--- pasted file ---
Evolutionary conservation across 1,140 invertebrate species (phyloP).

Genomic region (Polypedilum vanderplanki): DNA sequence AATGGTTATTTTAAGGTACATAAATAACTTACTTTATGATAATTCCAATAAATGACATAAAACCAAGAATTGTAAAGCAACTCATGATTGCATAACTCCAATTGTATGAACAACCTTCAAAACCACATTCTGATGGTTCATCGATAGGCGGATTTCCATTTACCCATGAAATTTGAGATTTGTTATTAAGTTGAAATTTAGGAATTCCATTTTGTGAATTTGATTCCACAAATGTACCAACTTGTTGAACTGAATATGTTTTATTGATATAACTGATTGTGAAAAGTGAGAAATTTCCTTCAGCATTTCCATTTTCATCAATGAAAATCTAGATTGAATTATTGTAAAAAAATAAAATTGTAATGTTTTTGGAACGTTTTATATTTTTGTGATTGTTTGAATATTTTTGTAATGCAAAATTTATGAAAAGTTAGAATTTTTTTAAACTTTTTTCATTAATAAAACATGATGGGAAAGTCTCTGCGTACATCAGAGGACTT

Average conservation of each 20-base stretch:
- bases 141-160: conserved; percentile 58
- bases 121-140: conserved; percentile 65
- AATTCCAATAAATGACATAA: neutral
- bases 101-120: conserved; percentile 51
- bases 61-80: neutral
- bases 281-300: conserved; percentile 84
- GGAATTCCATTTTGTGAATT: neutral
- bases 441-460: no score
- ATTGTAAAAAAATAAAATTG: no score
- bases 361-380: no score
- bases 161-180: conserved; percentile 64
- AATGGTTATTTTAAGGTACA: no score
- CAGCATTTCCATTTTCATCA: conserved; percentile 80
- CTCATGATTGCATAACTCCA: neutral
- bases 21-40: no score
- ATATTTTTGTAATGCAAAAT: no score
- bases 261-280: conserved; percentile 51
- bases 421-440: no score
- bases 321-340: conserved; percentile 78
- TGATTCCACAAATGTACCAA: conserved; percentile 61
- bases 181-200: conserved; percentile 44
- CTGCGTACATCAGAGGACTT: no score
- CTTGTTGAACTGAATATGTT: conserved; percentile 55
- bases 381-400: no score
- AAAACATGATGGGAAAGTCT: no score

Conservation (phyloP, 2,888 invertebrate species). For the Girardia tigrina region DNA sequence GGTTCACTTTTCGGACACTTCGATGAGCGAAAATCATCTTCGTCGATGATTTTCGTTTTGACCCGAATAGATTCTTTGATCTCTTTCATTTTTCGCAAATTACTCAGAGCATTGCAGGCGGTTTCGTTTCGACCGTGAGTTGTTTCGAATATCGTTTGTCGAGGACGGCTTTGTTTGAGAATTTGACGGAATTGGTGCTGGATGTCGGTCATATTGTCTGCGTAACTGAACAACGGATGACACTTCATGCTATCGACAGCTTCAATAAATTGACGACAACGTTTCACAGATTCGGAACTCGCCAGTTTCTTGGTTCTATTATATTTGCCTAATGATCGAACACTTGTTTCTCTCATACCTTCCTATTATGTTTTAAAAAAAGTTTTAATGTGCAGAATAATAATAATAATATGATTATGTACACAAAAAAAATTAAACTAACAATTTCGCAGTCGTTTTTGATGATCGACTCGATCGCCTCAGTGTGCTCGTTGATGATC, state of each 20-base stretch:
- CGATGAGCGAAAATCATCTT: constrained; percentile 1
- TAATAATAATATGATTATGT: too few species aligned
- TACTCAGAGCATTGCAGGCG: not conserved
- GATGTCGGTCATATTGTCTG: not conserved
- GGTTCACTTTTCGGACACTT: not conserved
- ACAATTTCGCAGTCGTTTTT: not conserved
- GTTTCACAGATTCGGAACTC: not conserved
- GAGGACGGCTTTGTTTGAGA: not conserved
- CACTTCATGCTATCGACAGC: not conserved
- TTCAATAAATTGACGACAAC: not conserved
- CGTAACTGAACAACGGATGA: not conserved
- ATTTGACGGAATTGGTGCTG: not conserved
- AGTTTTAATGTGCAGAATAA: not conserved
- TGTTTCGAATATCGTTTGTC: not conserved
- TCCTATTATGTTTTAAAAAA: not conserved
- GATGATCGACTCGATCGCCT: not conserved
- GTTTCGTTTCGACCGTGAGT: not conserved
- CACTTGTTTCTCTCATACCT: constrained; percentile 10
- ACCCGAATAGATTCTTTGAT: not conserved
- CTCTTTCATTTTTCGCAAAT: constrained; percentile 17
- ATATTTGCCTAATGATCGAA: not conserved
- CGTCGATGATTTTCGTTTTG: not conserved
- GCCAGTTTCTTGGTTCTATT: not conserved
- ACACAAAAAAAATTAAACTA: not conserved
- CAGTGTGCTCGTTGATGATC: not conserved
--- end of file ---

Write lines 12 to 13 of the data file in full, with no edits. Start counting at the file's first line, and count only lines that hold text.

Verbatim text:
- ATTGTAAAAAAATAAAATTG: no score
- bases 361-380: no score